Catholic church to pay WWII victims
Germany's Catholic church said Tuesday that it would pay $4.6 million in compensation for using Nazi-provided forced labor during World War II but snubbed a national compensation fund, saying the church had no part in "collective guilt."
Pressure on the Catholic church has grown since German firms and the government established a $4.6 billion fund earlier this year and called on all organizations who might have used slave or forced labor, including the churches, to contribute.
While Protestant church leaders agreed last month to pay $4.6 million into the national fund, the Catholic church decided not to join that initiative and will instead channel payments to surviving victims through a charity, said Karl Lehmann, chairman of the German Catholic Bishops Conference.
Gadhafi praised for hostages' release
Six former hostages just released after months in captivity in the Philippines sat patiently in Libya's capital on Tuesday, listening to speech after speech heaping praise on the man who helped buy their freedom: Moammar Gadhafi.
The exhausted French, German and South African ex-hostages, some wearing T-shirts emblazoned with the Libyan leader's face, arrived earlier Tuesday in Tripoli.
"Don't forget the name that delivered you from the humiliation of captivity. That name is Moammar Gadhafi," a Libyan official told the six in a speech.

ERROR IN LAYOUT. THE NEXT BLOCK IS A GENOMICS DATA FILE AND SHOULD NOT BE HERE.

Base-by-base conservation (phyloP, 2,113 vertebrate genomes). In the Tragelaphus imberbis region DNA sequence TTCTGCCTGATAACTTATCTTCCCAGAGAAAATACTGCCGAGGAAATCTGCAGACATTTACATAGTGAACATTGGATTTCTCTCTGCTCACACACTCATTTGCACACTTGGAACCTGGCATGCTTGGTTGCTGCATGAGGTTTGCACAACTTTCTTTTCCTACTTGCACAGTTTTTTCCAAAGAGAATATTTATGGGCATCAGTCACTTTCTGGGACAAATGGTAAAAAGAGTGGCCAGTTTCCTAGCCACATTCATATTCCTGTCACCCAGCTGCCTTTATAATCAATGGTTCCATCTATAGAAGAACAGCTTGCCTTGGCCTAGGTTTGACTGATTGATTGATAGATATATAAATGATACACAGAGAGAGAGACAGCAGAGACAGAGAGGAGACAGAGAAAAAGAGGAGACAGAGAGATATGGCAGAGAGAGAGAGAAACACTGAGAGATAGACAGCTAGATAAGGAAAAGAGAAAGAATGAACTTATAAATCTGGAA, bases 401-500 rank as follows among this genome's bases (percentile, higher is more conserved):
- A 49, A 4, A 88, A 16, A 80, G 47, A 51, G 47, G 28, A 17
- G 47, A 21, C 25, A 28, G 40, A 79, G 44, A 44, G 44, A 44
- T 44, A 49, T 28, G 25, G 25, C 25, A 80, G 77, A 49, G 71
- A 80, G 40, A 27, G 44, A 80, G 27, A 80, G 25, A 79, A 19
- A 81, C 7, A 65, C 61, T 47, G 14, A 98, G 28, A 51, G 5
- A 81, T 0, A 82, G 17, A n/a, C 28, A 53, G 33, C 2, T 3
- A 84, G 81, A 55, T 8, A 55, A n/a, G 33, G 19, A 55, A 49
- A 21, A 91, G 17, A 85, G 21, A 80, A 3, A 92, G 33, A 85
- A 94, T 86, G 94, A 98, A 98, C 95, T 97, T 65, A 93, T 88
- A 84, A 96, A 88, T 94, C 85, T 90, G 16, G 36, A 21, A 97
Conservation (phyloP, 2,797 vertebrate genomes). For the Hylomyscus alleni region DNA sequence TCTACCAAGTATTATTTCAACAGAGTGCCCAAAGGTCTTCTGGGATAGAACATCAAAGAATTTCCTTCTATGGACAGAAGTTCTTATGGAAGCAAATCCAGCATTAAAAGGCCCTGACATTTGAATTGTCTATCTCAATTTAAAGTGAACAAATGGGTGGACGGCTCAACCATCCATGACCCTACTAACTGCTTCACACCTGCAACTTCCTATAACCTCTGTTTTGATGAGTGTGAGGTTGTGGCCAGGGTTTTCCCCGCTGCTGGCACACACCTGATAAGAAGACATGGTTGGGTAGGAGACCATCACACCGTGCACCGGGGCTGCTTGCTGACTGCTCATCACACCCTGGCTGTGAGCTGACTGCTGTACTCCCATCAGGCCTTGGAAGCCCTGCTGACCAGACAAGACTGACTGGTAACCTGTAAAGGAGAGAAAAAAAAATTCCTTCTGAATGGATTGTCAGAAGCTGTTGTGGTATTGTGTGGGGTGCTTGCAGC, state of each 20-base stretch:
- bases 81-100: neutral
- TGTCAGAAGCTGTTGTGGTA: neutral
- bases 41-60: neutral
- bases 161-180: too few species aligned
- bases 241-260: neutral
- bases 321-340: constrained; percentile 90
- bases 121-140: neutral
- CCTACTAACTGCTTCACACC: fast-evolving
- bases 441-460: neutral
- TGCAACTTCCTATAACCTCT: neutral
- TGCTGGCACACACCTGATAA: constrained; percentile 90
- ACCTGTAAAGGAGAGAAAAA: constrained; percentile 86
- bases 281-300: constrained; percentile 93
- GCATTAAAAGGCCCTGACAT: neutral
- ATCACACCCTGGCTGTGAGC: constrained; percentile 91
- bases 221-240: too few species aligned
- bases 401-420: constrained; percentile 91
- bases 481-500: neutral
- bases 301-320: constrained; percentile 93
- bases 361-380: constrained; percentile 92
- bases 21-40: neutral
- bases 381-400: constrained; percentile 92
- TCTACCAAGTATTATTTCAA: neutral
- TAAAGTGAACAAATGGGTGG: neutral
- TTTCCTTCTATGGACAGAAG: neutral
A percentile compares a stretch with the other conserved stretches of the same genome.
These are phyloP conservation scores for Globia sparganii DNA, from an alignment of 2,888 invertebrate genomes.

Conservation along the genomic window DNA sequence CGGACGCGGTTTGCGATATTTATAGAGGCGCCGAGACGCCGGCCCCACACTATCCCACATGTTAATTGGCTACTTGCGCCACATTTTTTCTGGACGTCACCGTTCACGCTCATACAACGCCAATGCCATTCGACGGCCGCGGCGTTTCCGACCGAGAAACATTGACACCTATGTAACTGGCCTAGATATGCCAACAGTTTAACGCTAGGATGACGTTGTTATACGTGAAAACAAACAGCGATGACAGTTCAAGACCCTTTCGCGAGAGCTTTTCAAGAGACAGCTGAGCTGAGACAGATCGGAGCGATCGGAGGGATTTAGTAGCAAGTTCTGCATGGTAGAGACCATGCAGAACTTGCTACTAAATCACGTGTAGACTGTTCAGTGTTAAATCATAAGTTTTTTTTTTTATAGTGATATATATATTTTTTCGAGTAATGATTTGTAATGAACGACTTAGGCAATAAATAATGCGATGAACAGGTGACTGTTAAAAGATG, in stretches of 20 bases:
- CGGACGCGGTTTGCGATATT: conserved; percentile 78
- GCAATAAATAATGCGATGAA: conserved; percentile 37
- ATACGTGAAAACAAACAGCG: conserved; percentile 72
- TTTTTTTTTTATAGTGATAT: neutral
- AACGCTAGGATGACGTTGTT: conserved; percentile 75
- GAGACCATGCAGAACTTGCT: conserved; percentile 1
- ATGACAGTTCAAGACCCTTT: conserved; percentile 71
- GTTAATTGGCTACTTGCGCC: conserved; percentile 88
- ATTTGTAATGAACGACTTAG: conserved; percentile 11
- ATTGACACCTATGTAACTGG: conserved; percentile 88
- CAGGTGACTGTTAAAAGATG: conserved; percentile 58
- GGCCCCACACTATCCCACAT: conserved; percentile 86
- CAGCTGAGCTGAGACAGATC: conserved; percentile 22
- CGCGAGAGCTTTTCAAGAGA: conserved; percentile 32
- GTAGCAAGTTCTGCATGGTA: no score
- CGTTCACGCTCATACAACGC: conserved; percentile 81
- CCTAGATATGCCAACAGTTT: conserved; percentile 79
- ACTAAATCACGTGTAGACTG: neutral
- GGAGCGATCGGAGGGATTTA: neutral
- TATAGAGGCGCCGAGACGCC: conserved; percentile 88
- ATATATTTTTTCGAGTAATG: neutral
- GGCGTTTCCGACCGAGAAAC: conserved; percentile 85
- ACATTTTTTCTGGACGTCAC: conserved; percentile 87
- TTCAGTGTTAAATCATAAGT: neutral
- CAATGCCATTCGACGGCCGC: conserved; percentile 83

The former hostages, some of whom had been held hostage since April by Muslim rebels in the southern Philippines, were released Sunday and Monday. The Libyan government took the lead in negotiations to win their freedom.
'New evidence' required retrial, president said
President Alberto Fujimori said Tuesday that a military court was obligated to revoke an American woman's life prison sentence and grant a civilian trial because of evidence suggesting she was not a leader of a leftist rebel group.
The decision was "based on new elements" that indicate Lori Berenson was not "a head of a terrorist group but probably a militant or sympathizer," said Fujimori, who had long maintained that the New York native played a leadership role among the guerrillas.
Fujimori declined to elaborate further on the type of new evidence. But his suggestion points to what could be a critical element in a new trial in a civilian court because rebel leadership was a key aspect of her conviction for aggravated terrorism.
The former Massachusetts Institute of Technology student was found guilty of treason in January 1996 for allegedly helping the leftist Tupac Amaru Revolutionary Movement plan an attack on Peru's Congress. Peruvian authorities say they foiled the alleged plan.